Dear Home-Ec 101:
I have one of those pricey enameled cast iron Dutch enameled cast iron Dutch, err…French ovens. One particularly rushed morning while doing laundry, entertaining the baby, and vacuuming the endless pet hair from my carpets, I let chunky ragu scorch onto said pricey French oven. After several days of soaking, I gave in and scrubbed. Now my cookware is stained and lacks the original luster I paid for. Can the enamel luster be restored and saved?!
Stained in St. Stephens
Le Creuset’s website recommended soaking stained enameled cast iron in dilute chlorine bleach for several hours or overnight (1 TBSP per pint of water). This is how I occasionally clean the interior of my enameled cast iron, too.
I suppose some brilliant folks out there decided that if a little bleach worked well, that a lot would work even better. Le Creuset has now changed their site to suggest using their proprietary cleaner. My theory is that this is their idiot safeguard or a way to make a little more money. Who can blame them?
If you decide to use the bleach route, do NOT do some of the things I have seen while perusing random cooking message boards:
- Do NOT heat a mixture of bleach and water on the stove.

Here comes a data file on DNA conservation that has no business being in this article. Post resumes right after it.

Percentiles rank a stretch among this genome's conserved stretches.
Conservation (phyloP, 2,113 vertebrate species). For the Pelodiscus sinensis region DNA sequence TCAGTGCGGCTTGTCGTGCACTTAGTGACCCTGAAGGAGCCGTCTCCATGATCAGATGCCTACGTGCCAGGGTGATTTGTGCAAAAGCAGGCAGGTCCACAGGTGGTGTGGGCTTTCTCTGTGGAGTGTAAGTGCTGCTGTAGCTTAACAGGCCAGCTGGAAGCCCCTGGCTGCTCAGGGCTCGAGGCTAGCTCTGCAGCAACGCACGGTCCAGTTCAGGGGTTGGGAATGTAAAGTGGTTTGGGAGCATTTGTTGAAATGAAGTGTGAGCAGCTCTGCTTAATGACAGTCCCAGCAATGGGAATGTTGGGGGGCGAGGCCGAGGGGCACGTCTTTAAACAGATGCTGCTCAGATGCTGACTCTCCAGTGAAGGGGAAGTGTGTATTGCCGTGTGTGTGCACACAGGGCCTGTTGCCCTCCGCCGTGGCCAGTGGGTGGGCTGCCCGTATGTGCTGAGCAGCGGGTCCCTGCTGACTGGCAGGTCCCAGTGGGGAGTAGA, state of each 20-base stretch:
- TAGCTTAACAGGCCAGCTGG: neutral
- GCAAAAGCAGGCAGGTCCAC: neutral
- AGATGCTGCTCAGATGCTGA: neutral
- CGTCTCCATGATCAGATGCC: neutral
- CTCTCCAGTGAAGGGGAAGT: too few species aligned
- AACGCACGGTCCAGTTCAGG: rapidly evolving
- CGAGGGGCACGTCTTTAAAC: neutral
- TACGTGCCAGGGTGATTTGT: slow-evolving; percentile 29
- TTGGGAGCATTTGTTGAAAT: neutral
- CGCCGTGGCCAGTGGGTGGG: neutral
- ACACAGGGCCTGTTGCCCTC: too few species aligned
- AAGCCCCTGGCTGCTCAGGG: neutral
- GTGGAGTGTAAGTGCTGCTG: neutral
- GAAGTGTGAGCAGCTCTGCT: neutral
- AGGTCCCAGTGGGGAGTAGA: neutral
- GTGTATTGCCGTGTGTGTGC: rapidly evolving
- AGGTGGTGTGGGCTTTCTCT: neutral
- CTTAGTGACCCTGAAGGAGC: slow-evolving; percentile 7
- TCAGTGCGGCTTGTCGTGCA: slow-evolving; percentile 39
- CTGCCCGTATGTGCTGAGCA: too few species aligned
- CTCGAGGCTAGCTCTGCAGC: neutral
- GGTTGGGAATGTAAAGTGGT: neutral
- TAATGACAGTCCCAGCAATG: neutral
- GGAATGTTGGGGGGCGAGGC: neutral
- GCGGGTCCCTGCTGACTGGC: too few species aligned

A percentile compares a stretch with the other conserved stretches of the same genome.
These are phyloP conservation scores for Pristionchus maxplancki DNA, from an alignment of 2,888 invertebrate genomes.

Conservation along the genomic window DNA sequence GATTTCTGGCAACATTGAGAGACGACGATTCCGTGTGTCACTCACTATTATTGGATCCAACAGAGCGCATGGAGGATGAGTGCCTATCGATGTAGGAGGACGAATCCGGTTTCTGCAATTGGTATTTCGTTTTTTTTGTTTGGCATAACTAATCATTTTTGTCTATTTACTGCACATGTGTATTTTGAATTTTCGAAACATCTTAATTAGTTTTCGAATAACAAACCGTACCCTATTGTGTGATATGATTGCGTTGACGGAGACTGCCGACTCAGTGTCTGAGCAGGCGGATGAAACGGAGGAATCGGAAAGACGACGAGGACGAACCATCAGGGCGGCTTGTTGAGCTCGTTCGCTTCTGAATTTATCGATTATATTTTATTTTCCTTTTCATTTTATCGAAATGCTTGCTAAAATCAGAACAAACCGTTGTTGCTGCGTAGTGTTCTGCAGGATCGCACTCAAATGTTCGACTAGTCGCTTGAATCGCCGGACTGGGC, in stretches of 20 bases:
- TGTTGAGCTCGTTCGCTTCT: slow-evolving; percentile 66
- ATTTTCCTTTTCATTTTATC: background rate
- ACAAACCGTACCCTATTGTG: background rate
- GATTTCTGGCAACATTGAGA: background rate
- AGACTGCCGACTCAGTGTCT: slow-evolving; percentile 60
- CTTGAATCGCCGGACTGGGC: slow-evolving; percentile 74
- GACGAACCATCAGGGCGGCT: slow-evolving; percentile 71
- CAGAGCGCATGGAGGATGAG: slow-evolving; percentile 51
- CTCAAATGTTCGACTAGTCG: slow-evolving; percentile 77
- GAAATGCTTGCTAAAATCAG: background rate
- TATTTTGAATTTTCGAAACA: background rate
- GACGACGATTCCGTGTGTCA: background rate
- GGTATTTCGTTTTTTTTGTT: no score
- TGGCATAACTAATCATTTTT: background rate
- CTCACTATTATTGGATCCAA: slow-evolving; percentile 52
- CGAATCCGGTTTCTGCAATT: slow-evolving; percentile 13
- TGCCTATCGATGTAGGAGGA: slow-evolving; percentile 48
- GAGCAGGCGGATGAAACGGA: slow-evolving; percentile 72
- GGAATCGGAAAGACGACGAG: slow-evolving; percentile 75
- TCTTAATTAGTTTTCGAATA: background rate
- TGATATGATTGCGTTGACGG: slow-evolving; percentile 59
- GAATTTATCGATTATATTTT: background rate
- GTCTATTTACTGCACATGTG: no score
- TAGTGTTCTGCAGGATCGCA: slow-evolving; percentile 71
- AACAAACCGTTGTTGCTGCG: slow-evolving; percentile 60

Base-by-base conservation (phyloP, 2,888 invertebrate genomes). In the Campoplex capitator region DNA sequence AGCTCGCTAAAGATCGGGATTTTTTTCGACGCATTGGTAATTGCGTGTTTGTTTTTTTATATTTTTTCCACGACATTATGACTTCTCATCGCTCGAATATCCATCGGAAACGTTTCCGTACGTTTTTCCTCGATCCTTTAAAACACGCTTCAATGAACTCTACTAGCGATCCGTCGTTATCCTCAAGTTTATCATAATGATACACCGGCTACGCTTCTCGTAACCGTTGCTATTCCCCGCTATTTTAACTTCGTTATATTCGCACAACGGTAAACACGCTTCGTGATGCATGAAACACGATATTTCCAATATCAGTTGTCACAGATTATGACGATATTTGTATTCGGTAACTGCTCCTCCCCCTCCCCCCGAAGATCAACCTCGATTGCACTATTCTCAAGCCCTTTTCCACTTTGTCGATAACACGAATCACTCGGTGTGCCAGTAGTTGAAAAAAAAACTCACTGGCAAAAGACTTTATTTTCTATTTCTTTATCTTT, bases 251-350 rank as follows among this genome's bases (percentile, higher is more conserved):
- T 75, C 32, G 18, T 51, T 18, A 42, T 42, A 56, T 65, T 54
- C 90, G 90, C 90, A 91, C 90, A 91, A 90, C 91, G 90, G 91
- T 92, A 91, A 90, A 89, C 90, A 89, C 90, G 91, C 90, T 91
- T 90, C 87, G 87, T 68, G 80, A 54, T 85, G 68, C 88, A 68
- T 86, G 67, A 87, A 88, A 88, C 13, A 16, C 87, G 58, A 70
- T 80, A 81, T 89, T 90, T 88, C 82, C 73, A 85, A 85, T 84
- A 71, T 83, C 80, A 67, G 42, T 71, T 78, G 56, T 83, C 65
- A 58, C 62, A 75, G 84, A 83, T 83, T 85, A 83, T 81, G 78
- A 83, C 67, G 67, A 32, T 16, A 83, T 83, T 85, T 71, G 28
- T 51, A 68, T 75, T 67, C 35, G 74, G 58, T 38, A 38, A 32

- Do NOT use a straight or 50:50 mix of bleach.
We all do stupid things on occasion, but let’s learn from each other’s mistakes. We’ve talked about how to use chlorine bleach safely in the past.
I frequently cook black beans in my enameled dutch oven, and they leave quite the interesting discoloration behind.
*2021 update – this is no longer true. I now use an Instant Pot to make my black beans because times have changed!
I usually ignore it for a few months, telling myself that discoloration doesn’t hurt anything. And it’s true, the discoloration of the enamel is harmless. Maybe we should call it a patina and move on. (This part has not changed, I still call it a patina and only address the staining on occasion.)
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